Lawyers who defend cops hope for pay raise too
They number less than a hundred now, but police-lawyers are optimistic that under the administration of presumptive President-elect Rodrigo Duterte, their career track would become more attractive.
This optimism was expressed by members of the Philippine National Police Legal Service during a press briefing at PNP headquarters in Camp Crame, Quezon City, on Wednesday.
“Our president-apparent has been very vocal about raising the salaries of police officers. Along that line, our unit is very optimistic that police-lawyers would also enjoy a higher compensation package. With a higher compensation package, we will be able to attract more fresh graduates and seasoned lawyers to join us in the service and the PNP,” said PNP Legal Service spokesperson Supt. Lyra Stella Valera.
Valera admitted that the salaries of police-lawyers tended to be “not competitive” compared to the salaries of lawyers in the private sector or even other government agencies such as the Office of the Ombudsman.
“We haven’t conducted a comprehensive study…but we’re looking at it. We should be at par with the Ombudsman or [public] prosecutors,” when it comes to compensation, Valera said.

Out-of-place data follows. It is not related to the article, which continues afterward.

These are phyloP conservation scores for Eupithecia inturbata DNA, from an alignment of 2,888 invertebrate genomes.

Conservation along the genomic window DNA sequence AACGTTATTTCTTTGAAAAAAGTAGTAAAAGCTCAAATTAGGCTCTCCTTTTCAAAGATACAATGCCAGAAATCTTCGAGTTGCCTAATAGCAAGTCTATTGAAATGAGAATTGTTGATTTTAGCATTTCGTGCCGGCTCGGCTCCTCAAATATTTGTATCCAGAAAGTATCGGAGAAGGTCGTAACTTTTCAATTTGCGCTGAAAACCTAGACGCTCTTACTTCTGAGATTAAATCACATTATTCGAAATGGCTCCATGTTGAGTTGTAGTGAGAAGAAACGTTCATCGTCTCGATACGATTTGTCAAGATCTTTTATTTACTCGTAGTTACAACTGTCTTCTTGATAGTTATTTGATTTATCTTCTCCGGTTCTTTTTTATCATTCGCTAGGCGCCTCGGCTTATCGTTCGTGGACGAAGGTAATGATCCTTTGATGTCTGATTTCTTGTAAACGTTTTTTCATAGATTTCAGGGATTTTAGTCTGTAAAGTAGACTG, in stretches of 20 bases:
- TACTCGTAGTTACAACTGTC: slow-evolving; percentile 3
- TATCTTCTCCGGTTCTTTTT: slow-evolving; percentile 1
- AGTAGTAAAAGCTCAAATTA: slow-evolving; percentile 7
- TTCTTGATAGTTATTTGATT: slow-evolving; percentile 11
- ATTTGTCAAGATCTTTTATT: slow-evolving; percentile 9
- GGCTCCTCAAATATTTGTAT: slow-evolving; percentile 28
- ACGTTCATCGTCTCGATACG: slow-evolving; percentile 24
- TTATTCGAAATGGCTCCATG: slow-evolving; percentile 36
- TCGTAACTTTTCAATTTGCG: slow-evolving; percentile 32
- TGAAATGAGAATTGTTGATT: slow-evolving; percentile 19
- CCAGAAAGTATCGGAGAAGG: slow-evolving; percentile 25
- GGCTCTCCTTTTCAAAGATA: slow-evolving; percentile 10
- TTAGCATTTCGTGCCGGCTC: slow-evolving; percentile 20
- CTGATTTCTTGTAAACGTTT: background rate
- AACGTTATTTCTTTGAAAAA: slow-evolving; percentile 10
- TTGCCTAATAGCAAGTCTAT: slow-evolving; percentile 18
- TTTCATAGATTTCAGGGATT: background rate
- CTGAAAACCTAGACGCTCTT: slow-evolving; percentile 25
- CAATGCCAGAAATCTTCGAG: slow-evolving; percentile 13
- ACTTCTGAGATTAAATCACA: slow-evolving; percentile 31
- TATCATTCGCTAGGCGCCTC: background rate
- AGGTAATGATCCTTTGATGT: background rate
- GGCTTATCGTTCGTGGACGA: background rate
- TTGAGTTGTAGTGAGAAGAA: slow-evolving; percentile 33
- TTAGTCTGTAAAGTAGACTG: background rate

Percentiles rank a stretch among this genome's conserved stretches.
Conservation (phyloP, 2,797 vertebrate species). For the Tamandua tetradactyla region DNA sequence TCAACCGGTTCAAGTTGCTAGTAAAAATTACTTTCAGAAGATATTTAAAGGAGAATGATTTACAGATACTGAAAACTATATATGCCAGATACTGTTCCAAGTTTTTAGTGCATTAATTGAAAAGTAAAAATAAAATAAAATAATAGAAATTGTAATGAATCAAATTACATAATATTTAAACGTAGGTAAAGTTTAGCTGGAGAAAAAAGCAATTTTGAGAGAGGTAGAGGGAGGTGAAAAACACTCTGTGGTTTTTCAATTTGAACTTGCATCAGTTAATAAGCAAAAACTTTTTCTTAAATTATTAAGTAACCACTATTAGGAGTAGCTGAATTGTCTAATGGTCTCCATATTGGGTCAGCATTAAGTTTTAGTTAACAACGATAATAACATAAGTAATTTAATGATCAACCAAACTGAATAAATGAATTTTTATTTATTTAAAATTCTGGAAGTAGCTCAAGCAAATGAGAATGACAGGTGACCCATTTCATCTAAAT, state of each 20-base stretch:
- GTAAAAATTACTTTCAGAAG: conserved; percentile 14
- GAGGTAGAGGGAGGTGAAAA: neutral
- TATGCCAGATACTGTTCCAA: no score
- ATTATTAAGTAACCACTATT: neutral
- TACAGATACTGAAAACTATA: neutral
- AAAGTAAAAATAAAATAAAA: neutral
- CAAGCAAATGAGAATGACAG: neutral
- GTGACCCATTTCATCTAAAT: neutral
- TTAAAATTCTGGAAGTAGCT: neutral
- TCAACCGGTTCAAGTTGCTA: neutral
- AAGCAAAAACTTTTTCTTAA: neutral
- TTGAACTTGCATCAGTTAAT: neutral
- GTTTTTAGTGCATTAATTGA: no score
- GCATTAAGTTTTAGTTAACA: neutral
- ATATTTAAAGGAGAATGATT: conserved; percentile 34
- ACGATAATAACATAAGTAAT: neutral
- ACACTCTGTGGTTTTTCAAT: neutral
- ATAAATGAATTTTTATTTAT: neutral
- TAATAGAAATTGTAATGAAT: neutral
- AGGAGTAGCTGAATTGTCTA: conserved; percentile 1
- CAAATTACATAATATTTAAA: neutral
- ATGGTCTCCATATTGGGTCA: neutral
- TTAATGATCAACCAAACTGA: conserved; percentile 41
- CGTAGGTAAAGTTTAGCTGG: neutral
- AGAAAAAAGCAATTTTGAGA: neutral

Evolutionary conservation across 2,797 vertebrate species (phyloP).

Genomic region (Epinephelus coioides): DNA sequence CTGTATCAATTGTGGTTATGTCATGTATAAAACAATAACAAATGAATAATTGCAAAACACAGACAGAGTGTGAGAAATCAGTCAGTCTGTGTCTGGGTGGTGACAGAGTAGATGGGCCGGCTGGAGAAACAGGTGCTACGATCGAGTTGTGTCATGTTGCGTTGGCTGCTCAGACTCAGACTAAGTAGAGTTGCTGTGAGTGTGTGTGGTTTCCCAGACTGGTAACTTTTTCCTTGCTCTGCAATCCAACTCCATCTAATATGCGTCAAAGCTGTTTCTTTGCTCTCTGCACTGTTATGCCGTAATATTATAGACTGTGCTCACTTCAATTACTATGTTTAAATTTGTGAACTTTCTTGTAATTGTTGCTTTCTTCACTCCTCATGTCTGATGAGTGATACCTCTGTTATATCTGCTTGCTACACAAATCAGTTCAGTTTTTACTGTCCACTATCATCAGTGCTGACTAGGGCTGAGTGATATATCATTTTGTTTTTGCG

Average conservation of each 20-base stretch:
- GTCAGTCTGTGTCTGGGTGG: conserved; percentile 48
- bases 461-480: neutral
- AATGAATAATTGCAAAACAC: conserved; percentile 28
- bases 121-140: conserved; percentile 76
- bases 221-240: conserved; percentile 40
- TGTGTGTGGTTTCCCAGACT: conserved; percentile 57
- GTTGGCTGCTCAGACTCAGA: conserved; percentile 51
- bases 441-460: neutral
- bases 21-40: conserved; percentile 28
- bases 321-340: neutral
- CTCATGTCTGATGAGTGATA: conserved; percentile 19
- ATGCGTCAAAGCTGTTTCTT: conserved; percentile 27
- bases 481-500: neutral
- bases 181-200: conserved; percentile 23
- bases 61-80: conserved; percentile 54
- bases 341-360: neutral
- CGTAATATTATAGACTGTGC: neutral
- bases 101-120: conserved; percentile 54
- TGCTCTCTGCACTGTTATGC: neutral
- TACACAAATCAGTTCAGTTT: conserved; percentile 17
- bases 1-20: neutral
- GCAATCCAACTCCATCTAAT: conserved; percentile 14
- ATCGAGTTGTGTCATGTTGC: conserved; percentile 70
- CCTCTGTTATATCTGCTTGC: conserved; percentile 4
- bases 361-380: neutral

At present, the PNP Legal Service has 93 personnel nationwide to serve police officers facing “service-connected cases” in around 80 provinces.
Valera said there were at least two police-lawyers deployed to every region.
In 2015, the PNP Legal Service handled the cases of 93 commissioned police officers and 114 noncommissioned personnel.
Service-connected cases include criminal complaints against police officers, such as unlawful arrest, arbitrary detention or physical injuries, and administrative complaints such as misconduct, neglect of duty, or irregularities in the performance of duty.
Valera said the PNP Legal Service was short 103 personnel in its objective to provide one lawyer for every police provincial office, city police station and units in the national headquarters.
“Yearly, some of our personnel leave, most of whom retire or resign,” Valera said, adding that their unit’s yearly recruitment quota tended to be small since it was dependent on the budget allocation for salaries.
The last recruitment slots were all filled, but only numbered 12, Valera recalled.
“So it’s interesting to see what will be the policy direction under a salary increase,” for police officers, she said, adding that it was the PNP Legal Service’s “hope” that it would lead to more personnel.
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